Always assume the worst about the US...August 9 2004 at 9:58 PM
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Because Reuters, the BBC and various "world experts" ripped the arrest of Khan as "very unclever"(German "terror-expert" Rolf Tophoven), we must assume those who "outed" Khan were American idiots out to blow the whole operation. It's similar to the Wilson-Plame deal, in that the facts of the case aren't known to anyone in the general public or media, but everyone uses their prejudices to figure out exactly what happened, and why. Who's to blame?! Why, it must be Rummy, Ridge, or some neo-con news-hack. Makes sense to me!
The intricacies of intelligence work are beyond the grasp of most casual observers, and if you think you really know what's going on by reading the latest Reuters newsflash on Yahoo!, you may as well subscribe to the Weekly World News and follow the nefarious career of Batboy.
For all we know, Khan was found to be working against us entirely, and not in the capacity of a "mole," which makes a lot of sense given that he was a captured Al Qaeda op in the first place. You think he suddenly lost his religion, and decided to help the infidels crush the Jihad? Please.
Such a character is a very dodgy proposition, at best, useful only for a limited period, if he's useful at all. It appears he'd outlived his usefulness as a "double-agent," if indeed he was of any use in that capacity, and was rounded up with the rest of his terror-pals(that could be linked to him). It's likely, none of the others could be picked up, without "outing" Khan.
Meanwhile, back on the ranch, another big capture today:
AUG 9, 2004
Senior Al-Qaeda trainer arrested
Linked to attempts on Pakistani President's life, he is handed to Islamabad
ISLAMABAD - A senior Pakistani Al-Qaeda operative who used to run one of the terror group's training camps in Afghanistan and was linked to assassination attempts on Pakistan's President has been arrested in Dubai and handed over to Islamabad.
Information Minister Sheikh Rashid Ahmed said yesterday that Qari Saifullah Akhtar, a leader of the radical Islamic group Harkat-ul-Jihad-e-Islami, was in Pakistani custody.
The capture is the latest breakthrough in a broadening offensive against terrorist groups in Pakistan which has netted over 20 suspects in recent weeks, including computer engineer Mohammad Naeem Noor Khan and top Al-Qaeda figure Ahmed Khalfan Ghailani.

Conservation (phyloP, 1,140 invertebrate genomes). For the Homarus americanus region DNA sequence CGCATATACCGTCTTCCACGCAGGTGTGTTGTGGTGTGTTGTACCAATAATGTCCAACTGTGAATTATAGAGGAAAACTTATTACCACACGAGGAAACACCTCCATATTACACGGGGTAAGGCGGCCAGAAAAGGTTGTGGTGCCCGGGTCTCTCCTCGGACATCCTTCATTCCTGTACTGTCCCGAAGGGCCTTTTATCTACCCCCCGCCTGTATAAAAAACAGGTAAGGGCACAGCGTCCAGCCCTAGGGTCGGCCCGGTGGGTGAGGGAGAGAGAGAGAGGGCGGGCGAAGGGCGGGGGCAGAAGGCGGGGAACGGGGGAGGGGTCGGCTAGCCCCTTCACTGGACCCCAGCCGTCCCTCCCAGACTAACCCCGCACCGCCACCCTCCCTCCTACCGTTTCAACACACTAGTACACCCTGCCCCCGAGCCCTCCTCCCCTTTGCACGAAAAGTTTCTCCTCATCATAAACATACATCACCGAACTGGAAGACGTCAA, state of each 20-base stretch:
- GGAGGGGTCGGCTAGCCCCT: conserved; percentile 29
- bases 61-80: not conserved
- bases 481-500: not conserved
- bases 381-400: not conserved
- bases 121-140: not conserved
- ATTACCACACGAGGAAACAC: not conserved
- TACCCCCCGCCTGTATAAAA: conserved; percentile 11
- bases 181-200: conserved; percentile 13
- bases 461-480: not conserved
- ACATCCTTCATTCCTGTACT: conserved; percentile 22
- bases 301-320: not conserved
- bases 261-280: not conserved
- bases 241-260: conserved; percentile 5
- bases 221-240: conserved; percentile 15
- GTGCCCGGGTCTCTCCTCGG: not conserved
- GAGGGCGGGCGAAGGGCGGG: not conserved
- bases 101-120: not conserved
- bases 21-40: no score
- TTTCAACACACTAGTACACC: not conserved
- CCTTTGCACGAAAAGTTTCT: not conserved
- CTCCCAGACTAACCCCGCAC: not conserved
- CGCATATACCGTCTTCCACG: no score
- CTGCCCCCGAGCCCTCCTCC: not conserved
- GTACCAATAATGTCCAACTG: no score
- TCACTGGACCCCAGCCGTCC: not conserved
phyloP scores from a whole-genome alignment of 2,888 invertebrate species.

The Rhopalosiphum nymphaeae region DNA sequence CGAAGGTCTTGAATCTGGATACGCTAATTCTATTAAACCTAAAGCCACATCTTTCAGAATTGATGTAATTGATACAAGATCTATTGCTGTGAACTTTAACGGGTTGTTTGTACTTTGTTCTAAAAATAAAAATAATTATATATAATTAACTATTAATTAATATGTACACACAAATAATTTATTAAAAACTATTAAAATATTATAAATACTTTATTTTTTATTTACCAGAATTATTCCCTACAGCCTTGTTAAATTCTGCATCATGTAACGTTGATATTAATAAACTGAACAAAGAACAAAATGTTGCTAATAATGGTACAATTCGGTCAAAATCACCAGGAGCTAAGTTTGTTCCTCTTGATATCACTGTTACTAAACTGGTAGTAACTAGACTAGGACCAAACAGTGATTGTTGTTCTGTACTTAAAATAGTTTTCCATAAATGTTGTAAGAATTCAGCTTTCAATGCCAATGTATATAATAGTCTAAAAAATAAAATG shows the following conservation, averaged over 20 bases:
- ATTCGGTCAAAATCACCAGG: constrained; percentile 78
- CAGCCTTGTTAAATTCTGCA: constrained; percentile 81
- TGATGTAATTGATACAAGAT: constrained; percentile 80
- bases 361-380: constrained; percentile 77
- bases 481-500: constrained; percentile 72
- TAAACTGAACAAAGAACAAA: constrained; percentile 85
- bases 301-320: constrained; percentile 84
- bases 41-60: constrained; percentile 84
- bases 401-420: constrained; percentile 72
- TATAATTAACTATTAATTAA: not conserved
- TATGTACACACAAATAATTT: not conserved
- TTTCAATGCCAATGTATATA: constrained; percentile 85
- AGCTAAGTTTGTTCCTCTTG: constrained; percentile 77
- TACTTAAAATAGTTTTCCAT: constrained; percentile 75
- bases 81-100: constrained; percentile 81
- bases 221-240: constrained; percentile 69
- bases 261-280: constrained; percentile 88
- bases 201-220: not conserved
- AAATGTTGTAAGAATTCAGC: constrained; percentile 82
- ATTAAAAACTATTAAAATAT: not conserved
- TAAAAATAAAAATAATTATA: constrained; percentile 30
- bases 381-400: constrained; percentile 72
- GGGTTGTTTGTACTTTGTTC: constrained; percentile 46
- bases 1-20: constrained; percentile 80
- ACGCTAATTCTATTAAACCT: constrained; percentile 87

Akhtar ran an Al-Qaeda training camp in Rishkhor, Afghanistan, where terrorists learned kidnapping and assassination techniques, as well as traditional combat skills used by Taleban fighters in their war to win control of the country before they were ousted in late 2001.
Some 3,500 men passed through Rishkhor, a sprawling complex of shattered barracks and dusty training fields about 16km south of the Afghan capital, Kabul. The camp was deserted hours ahead of the United States bombing campaign in October 2001, and Akhtar got away.
Information gleaned from the arrests of Khan and Ghailani led to a terror warning in the US and a British sweep which netted about a dozen suspects.
Pakistan's intelligence services used information obtained from the recent arrests to track down Akhtar, described by a source as 'an operational head of Al-Qaeda in Pakistan'.
Akhtar is also linked to two assassination bids on Pakistani President Pervez Musharraf in December and a bid to kill Prime Minister-designate Shaukat Aziz in July.
Pakistan has captured hundreds of Al-Qaeda suspects since the Sept 11, 2001 attacks, including alleged mastermind of the hijacked airliner attacks on New York and Washington Khalid Sheikh Mohammed.
Many have been handed to the US, and the government is considering doing the same with Khan and Ghailani.
Pakistan's crackdown on Al-Qaeda in recent weeks has raised international hopes of dealing the terror network a telling blow, but security experts warn that it is clearly still active in Pakistan and poses a worldwide danger.
In Washington, a senior intelligence official said a Pakistani man whose arrest provided information about the reconnaissance of financial institutions in New York, New Jersey and Washington was also communicating with Al-Qaeda operatives who the authorities say are plotting an attack intended to disrupt the November elections.
Senior intelligence and counterterrorism officials said it was not clear whether the people who were behind the surveillance of the financial institutions and the people involved in the election threat were part of the same group, or belonged to overlapping or separate ones.
Bush administration officials have talked about a potential threat to the election since the spring.
Increasingly, the US authorities suspect the figures believed to have been involved in the surveillance were active members of the terrorist network.
They say the clandestine manner in which they operated suggested that they wanted to carry out attacks inside the US. -- AP, Reuters, NYT